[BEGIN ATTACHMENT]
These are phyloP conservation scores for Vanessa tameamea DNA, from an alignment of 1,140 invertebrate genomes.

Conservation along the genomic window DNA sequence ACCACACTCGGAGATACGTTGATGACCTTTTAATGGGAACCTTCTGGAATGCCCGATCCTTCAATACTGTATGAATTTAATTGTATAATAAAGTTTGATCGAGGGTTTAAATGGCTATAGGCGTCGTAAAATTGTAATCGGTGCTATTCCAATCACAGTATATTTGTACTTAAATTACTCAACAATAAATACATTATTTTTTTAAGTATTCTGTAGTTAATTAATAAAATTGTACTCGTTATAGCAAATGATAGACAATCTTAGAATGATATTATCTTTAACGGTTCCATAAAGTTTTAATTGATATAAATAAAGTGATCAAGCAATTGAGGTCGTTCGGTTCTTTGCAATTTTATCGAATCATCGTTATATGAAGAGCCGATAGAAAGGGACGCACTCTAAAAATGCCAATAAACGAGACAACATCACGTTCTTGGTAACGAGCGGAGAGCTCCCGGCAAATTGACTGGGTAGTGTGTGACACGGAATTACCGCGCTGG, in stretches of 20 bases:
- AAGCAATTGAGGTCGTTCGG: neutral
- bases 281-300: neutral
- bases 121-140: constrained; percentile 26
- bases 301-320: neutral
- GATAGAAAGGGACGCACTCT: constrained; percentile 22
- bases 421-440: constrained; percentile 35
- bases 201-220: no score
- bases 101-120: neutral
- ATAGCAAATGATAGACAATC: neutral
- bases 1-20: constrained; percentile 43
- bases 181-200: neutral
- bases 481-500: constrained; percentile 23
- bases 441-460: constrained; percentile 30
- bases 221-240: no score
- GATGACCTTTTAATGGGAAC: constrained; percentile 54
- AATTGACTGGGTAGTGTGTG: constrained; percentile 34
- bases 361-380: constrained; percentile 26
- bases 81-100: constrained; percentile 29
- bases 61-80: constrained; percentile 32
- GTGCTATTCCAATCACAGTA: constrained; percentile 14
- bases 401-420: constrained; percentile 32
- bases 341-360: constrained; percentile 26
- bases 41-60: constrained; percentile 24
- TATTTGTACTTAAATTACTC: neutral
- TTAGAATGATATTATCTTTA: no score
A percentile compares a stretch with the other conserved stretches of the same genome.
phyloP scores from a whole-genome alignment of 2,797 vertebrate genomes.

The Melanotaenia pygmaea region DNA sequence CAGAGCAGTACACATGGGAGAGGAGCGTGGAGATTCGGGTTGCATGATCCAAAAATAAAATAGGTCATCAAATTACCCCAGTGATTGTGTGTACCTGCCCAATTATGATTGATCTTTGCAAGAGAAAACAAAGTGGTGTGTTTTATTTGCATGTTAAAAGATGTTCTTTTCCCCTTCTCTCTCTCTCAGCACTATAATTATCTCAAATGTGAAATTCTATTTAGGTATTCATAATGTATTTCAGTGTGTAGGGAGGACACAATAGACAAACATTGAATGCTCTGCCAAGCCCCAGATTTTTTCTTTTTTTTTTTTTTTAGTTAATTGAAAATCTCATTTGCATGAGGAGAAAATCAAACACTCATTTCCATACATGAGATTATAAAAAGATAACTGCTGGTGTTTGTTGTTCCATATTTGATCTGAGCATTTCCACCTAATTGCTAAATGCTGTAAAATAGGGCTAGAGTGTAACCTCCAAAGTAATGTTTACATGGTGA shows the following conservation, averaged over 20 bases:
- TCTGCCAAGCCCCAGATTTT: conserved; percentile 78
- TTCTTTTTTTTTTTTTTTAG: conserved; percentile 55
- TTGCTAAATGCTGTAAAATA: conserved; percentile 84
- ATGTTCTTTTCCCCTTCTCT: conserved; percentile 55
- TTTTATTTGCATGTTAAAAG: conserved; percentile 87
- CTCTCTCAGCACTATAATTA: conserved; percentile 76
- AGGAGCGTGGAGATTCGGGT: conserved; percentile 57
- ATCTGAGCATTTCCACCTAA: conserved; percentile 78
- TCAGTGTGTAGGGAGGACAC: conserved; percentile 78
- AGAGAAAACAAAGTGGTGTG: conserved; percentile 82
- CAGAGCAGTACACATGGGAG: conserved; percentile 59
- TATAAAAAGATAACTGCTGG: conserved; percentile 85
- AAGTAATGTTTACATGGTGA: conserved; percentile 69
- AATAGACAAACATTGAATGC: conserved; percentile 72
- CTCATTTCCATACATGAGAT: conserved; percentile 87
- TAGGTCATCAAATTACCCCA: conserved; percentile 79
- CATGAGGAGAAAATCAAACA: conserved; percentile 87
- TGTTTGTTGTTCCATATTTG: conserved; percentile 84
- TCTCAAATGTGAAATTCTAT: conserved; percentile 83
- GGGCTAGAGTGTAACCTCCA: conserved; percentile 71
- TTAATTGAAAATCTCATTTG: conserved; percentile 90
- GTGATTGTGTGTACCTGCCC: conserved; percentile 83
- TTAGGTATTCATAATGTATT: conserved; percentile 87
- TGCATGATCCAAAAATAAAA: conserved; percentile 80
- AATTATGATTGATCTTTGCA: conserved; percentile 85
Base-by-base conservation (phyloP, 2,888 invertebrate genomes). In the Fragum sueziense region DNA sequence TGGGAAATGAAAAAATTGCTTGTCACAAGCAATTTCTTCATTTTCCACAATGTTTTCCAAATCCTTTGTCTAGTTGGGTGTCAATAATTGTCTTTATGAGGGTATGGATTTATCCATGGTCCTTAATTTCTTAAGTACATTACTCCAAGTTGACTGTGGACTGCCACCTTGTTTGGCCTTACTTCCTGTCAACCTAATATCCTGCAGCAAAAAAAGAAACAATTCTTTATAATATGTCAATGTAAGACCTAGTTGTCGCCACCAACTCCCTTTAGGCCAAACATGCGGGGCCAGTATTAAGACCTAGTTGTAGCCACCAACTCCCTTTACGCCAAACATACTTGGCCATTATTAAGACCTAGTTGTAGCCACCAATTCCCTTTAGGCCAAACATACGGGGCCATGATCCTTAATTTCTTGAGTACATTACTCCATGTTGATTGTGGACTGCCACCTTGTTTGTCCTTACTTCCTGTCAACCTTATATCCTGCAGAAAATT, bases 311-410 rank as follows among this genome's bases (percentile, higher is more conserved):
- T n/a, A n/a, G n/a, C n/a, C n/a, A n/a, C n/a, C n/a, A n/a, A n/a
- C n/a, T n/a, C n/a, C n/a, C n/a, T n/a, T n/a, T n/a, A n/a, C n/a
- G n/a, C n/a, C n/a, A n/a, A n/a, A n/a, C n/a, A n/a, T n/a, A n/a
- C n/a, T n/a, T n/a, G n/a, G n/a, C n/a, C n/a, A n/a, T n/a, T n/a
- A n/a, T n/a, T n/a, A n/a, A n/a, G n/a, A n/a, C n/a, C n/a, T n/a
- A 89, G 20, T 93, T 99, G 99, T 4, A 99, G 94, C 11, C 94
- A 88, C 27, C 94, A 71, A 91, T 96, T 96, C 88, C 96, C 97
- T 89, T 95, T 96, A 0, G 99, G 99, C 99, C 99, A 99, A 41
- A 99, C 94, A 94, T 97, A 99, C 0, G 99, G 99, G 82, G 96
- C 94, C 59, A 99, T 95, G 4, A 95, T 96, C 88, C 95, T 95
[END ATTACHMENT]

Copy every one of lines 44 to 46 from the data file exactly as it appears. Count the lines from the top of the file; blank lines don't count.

- AATAGACAAACATTGAATGC: conserved; percentile 72
- CTCATTTCCATACATGAGAT: conserved; percentile 87
- TAGGTCATCAAATTACCCCA: conserved; percentile 79